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A 3D facial recognition programme is demonstrated during the Biometrics 2004 exhibition and conference in London. Ian Waldie / Getty Images
A 3D facial recognition programme is demonstrated during the Biometrics 2004 exhibition and conference in London. Ian Waldie / Getty Images

Trendspotting: face recognition

New technologies that use our data to offer us personalised deals are changing the way we will live our public and private lives ¿ if we still have private lives, that is.

The connected world we live in has established a new deal when it comes to our privacy – when it comes to the boundaries of the public and private spaces – and, for the most part, we’re living with it.

Everyone understands, for example, that Facebook is worth billions for one reason: because it is a vast engine for the creation of data about our lifestyles, preferences and relationships, and advertisers are paying to access that data. Every now and then Facebook endures a rough week or two over a change in privacy policy, but people (now one billion of them) keep using it. It turns out that we’re happy to share a lot of information about ourselves online. Especially if it means we get a product or service that we like for free.

Now, the coming together of Big Data and new technologies in face recognition are set to push the privacy argument a step further and into the real, offline world. How would you feel about a world that can identify you, tap data on your likes and dislikes and adjust itself accordingly?

Earlier this year, the US advertising agency Redpepper (www.redpepperland.com) caused controversy when it pointed the ways towards this new world with its Facedeals scheme. Currently in beta testing, Facedeals works by setting up special face-recognition cameras in restaurants and shops. These cameras then see consumers who walk on to the premises, analyse their face and match it, where possible, with a Facebook profile. The consumer can then be offered special deals based on data about their preferences and past behaviour. Walk into a coffee shop and the barista might say: “Oh hi, Jane. I hear you like caramel lattes. How about one half-price?”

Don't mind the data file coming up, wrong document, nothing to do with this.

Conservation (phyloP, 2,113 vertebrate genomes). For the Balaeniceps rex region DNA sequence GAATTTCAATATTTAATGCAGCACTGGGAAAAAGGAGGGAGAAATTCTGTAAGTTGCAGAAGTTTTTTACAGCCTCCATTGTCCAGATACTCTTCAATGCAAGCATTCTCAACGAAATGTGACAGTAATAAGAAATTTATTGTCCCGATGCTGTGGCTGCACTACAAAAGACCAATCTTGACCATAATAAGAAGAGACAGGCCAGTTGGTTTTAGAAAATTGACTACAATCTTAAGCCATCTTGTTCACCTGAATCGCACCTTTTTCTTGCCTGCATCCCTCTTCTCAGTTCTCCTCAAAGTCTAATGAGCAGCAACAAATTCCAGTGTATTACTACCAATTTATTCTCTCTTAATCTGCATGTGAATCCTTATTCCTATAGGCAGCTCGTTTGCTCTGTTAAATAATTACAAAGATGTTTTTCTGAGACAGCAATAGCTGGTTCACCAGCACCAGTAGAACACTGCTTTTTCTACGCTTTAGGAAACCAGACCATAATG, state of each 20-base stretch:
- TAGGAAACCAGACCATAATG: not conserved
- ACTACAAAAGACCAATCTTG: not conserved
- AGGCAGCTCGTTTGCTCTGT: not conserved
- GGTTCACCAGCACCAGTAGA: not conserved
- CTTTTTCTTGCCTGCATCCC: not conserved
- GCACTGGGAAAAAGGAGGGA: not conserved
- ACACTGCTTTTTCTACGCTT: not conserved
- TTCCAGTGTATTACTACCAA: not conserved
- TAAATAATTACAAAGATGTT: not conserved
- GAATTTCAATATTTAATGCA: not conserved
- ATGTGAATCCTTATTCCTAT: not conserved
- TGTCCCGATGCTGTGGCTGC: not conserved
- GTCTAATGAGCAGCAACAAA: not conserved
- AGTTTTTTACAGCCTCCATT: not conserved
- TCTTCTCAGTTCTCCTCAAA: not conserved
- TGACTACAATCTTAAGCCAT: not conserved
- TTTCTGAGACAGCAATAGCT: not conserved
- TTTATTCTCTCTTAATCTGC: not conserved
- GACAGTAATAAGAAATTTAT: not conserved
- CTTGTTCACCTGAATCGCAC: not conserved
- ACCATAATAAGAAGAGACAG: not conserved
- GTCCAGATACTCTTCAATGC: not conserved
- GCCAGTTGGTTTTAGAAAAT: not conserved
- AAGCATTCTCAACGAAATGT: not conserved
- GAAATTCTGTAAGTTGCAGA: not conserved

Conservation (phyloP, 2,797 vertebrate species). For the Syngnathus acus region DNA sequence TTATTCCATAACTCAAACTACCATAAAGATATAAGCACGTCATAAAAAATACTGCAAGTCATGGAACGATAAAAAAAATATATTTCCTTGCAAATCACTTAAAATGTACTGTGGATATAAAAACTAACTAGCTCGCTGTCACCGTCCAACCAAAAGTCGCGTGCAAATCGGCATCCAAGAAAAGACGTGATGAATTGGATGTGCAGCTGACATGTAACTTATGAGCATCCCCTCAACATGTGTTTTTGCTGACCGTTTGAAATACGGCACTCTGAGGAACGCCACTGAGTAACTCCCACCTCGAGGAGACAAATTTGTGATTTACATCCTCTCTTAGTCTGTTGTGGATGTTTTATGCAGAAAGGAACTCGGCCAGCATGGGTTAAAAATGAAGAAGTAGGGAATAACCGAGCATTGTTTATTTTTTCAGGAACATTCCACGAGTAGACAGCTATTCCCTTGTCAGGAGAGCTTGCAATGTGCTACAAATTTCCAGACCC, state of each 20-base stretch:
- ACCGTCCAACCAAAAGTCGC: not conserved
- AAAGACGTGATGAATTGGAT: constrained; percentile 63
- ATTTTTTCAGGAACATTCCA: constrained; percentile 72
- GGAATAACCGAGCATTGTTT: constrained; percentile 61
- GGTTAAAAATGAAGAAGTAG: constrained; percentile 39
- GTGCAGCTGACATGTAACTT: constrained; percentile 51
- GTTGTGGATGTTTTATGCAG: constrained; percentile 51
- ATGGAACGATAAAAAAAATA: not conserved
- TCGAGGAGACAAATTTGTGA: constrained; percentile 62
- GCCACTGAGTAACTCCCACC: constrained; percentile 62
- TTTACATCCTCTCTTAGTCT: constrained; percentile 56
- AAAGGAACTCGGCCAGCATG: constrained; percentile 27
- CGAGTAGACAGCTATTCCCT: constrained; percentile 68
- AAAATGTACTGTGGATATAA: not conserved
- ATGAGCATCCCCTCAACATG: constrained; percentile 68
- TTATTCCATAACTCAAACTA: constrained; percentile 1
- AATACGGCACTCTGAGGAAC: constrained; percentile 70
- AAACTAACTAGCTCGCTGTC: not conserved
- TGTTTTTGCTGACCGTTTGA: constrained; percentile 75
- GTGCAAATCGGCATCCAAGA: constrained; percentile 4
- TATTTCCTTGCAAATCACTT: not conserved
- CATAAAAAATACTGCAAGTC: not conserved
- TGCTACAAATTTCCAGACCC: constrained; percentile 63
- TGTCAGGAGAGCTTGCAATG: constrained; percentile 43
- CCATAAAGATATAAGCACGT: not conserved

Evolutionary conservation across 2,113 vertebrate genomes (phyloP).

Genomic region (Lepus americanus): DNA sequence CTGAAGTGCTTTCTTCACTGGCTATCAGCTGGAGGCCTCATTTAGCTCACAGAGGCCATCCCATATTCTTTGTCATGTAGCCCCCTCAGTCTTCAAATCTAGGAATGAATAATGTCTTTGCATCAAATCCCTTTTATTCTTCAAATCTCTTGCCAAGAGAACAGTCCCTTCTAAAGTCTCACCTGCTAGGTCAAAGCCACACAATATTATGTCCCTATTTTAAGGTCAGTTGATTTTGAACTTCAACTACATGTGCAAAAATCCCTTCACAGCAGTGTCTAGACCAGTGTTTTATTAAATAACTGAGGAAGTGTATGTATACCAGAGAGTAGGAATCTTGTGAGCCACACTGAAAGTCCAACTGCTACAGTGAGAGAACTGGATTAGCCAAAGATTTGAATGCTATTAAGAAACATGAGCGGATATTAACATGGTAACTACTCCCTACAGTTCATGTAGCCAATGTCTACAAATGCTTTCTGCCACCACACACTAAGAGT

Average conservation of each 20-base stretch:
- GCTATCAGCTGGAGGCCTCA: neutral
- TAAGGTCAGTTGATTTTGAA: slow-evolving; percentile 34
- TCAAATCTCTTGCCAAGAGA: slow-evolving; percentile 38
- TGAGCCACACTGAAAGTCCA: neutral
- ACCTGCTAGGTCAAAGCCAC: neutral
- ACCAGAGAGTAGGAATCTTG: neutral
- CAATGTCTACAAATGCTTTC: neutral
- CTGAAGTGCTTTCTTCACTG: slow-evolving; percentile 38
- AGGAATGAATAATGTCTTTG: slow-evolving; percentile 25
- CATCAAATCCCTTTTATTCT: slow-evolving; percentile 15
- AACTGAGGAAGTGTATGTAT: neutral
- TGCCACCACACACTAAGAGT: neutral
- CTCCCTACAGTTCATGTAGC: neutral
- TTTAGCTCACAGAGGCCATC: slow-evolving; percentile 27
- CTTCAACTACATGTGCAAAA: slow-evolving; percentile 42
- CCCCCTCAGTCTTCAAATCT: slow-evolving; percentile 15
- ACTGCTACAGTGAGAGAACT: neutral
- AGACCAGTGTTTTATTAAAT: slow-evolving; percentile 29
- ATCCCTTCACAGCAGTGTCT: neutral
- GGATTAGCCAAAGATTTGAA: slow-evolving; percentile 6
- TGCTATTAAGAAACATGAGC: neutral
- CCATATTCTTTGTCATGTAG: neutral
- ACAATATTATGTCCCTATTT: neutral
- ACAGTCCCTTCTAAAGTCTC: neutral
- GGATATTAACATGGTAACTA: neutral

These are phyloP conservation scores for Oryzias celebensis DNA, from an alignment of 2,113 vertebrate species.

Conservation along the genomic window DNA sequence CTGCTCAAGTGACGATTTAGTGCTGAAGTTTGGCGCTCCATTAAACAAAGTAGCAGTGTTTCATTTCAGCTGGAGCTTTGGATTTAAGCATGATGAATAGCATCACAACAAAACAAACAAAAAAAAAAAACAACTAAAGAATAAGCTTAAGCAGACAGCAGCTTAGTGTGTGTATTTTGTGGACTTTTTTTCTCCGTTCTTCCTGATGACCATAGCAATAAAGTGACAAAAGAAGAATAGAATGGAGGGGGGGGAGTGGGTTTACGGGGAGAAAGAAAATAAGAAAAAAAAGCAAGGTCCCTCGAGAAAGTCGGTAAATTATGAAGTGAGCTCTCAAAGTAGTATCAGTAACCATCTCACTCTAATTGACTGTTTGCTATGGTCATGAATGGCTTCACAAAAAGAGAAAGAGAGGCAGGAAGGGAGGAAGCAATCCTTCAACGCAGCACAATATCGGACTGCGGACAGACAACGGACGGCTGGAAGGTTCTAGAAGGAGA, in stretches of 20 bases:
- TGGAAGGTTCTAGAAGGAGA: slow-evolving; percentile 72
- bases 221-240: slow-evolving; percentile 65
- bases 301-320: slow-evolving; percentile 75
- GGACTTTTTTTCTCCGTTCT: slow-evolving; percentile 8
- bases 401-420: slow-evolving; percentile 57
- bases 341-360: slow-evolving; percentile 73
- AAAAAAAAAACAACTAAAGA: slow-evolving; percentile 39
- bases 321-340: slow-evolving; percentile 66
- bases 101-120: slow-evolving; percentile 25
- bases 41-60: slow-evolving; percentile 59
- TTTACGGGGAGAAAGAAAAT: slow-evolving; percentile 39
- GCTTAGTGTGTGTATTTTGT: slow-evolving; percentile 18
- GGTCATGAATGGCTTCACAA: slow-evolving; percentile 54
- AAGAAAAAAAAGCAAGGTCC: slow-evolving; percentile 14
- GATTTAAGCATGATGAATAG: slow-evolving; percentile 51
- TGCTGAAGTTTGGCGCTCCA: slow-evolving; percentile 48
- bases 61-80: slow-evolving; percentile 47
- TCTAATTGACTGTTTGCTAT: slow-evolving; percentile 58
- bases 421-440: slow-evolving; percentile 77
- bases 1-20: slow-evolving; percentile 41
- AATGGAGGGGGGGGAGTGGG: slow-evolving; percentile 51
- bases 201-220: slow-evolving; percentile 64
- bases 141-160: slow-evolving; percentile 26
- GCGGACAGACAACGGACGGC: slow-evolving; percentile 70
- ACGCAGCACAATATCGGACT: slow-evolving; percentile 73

Clever, right? The only problem for Redpepper was the coverage online was almost universal in labelling the new idea unappealing, even downright creepy. Which is interesting, when you think about it. There’s no special reason why Facedeals is any more sinister than the kind of data sharing that’s going on all the time when it comes to Facebook and other social media. Join Facebook and there’s a big picture of your face online – and anyone can see it. But initial findings are that while people are OK with that, use a camera to match their real face to their photo and they feel as thought they are being “watched”.

Still, we’re bound to see more of this in the years ahead. The challenge for brands will be to find a way of doing it – or, at least, a way of talking about how they’re doing it – that persuades us that it’s nothing to worry about. Already, the UK has seen a billboard advertisement – by the charity Plan UK – that recognised the gender of passers-by, and displayed one message for women and another for men. Cue predictions – not altogether unwarranted – of a Minority Report future in which advertisements greet us by name.

If these technologies become commonplace, it will mean another shift in the privacy landscape, and in the way we must navigate between our private and public selves. Will we one day inhabit a world in which everyone, and everything, knows who we are, where we have been and what we like? If so, does the very idea of privacy remain meaningful? It’s likely that – in pursuit of ever more satisfying consumer experiences – we’re about to find out.

 

David Mattin is a senior analyst at www.trendspotting.com

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